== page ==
The app stayed in Google Play for around a month until someone probably reported it as malicious, and during this time there was no indication it had been scanned by Bouncer, a Google Play service that searches for malicious apps in the marketplace, the researcher said. If it was scanned, then it wasn't flagged as malicious, which raises questions about Bouncer's effectiveness, he said.
After it was reported as malicious, the app was removed from Google Play, and Android's local app verification feature now blocks it as spyware when trying to install it.
Google did not respond to a request for comment sent Thursday.
Most Android antivirus products from well known vendors didn't detect the app as malware either, but one privacy advisor application did list the rogue app as having account access, Young said.
"Today's presentation showed that with enough ingenuity and effort you can easily bypass apparently well protected systems," said Alexandru Catalin Cosoi, the chief security strategist at antivirus vendor Bitdefender, who attended Young's talk.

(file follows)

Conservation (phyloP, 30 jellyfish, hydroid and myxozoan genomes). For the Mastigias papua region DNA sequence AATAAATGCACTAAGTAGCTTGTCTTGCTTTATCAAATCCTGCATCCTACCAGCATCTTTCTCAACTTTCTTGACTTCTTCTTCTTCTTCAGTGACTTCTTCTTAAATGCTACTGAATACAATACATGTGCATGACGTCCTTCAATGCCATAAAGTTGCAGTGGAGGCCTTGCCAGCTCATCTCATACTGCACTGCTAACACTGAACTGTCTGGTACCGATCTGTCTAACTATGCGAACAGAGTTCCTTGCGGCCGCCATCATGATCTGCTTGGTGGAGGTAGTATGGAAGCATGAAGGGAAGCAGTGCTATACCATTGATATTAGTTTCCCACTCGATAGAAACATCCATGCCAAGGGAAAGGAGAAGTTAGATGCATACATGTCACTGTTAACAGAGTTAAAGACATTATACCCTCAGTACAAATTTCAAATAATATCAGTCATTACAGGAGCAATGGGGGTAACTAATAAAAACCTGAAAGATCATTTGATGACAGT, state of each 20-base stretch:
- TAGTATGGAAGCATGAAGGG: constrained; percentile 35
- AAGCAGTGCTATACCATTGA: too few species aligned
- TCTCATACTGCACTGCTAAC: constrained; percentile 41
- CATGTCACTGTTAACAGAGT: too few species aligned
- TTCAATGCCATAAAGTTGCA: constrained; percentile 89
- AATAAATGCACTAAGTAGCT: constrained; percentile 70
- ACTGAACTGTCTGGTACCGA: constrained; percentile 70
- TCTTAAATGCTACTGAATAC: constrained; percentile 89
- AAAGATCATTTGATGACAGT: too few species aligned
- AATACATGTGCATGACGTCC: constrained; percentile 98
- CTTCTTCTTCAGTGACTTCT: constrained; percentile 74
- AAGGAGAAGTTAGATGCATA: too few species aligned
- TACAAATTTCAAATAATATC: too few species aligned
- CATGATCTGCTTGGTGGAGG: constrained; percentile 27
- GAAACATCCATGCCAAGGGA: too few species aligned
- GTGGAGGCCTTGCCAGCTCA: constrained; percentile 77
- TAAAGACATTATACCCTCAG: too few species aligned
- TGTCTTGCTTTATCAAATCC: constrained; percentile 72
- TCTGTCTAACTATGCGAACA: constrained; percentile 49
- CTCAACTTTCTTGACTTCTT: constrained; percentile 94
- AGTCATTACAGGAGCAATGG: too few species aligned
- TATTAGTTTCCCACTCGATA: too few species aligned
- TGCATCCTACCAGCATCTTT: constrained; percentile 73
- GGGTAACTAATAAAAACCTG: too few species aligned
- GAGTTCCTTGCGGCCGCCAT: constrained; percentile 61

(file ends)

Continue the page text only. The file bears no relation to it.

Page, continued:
The only way to prevent these things from happening is to raise the cost of attacks, so that by the time one lock is bypassed, there is a new lock in place that needs to be breached, Cosoi said. Vulnerabilities can be found on a regular basis, so continuous research definitely helps in improving systems like Google Bouncer, making attacks more costly for hackers to pull off, he said.
Businesses shouldn't allow their IT administrators to use Google accounts on their Android devices that are also Google Apps domain administrators, Young said.
Users should be wary of apps that request access to accounts added on the device and should answer "no" to permission prompts containing the words "weblogin" or "ID," he said.
Google should create an option to allow Google Apps domain owners to block Google Apps access via weblogin and should make the weblogin prompts more informative so that users understand what they do, the researcher said.